Chapter 3: The Latin Noun (Declensions 3, 4, 5)
The 5th Declension is a very small group of Latin nouns, only a few of which have any influence on English. Most of these actually retain their Latin spelling as English derivatives; for example, species, series, and rabies. All these words have changed in pronunciation: Latin rabies (“rage,” “madness”) had three distinct syllables, “rah-bee-ace,” which we have reduced to two, “ray-bees.” Bona fides was a Latin phrase meaning “good faith”; we use it in that form, as well as in the Latin ablative case—bona fide (“in good faith”). In their nominative or vocabulary form, Latin 5th declension nouns always end in -es, and the base is the part of the word that precedes that ending.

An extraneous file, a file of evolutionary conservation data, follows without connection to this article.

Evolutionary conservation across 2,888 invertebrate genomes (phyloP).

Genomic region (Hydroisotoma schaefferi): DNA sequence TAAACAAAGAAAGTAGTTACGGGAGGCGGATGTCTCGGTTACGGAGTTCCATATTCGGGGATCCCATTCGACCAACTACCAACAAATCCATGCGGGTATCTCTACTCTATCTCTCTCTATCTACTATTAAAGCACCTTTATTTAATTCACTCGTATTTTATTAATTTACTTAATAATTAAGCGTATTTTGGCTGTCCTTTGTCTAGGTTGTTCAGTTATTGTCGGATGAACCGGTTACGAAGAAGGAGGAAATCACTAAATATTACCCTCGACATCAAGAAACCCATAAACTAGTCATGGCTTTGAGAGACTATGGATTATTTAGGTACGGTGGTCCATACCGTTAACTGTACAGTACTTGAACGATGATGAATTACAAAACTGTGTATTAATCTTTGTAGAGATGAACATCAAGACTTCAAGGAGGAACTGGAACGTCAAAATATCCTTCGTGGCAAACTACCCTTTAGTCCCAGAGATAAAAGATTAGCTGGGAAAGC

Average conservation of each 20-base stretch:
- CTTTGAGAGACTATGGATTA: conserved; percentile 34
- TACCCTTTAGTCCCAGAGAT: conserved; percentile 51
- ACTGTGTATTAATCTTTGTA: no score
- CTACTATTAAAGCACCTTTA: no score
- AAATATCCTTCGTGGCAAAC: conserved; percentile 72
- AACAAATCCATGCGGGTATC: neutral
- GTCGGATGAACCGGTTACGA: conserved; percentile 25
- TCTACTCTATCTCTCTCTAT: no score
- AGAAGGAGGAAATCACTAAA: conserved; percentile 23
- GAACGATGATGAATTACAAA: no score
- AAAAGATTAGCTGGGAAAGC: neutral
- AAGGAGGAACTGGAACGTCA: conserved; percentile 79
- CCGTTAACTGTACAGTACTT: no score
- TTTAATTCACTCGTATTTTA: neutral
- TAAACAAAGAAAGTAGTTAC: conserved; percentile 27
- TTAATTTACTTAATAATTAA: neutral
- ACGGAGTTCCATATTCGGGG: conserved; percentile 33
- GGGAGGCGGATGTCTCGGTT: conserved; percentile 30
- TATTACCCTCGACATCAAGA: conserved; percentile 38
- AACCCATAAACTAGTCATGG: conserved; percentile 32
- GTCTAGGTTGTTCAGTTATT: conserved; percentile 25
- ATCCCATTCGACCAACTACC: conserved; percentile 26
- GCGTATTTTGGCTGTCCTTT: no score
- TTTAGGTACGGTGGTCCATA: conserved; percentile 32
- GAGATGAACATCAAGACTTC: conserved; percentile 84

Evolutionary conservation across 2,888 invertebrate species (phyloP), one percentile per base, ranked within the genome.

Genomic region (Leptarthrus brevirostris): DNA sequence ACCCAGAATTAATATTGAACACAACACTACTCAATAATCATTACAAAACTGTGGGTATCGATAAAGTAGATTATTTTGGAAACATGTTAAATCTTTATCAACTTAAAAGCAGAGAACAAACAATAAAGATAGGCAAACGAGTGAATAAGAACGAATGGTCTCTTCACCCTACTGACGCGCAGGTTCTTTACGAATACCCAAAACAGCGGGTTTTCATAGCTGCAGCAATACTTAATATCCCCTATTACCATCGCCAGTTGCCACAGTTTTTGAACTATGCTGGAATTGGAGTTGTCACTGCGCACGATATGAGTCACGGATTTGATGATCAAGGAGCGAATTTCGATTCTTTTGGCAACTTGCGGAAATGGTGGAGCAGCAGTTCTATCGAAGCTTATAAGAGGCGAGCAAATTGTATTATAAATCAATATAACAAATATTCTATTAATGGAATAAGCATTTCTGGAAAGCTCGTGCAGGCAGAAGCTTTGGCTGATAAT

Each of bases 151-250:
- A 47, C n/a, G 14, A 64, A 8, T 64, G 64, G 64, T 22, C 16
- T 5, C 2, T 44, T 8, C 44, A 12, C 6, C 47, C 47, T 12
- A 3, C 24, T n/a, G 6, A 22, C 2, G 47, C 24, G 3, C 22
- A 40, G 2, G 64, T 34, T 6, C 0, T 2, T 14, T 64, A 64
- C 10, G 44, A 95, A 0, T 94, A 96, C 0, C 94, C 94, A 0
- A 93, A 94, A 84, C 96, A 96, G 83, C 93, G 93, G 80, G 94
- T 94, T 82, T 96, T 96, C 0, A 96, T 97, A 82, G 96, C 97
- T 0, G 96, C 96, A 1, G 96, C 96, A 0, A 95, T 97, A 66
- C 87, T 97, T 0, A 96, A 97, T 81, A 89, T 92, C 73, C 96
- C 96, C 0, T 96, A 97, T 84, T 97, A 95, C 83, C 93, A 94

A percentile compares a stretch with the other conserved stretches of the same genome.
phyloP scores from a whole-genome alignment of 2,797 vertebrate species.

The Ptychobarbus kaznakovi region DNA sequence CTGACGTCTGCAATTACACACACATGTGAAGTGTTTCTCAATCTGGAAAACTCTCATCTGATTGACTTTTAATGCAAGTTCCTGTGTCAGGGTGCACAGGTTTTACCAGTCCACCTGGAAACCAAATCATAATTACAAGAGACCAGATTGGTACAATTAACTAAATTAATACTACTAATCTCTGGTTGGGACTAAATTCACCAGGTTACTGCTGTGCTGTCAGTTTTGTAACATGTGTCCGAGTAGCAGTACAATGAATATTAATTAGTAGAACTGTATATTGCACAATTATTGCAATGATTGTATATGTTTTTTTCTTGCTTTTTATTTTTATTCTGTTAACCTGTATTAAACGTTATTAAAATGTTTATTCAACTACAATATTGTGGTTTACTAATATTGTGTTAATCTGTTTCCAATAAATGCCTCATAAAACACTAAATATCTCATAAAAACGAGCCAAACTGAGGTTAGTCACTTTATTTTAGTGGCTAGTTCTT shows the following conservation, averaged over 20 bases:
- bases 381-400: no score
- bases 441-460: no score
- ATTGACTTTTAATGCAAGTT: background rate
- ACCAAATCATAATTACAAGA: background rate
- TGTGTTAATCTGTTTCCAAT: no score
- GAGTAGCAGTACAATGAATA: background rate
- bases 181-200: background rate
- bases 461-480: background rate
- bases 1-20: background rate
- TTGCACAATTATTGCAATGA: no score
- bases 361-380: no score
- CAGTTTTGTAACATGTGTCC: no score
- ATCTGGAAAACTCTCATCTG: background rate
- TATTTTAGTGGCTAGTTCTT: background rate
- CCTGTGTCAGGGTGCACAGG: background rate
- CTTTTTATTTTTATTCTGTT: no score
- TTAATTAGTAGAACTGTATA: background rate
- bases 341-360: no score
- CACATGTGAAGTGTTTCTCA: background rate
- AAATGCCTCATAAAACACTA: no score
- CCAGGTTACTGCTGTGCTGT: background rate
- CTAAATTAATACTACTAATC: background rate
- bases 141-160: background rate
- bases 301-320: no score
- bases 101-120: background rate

|facies||form, face||series||row, series|
|rabies||rage, madness||species||look, appearance|
The base of faci-es appears in E facial. The origin of our word face, Latin facies suggested the “make” or “appearance” of a person. What is prima facie evidence? This word clearly had some semantic overlap with species, though species was less often used of the human countenance. English species (“spee-sheeze”) denotes the individual “appearance” of a variety of plant or animal life, as opposed to the broad class or genus. Its Latin plural is identical to the singular, as is the case with all 5th declension nouns.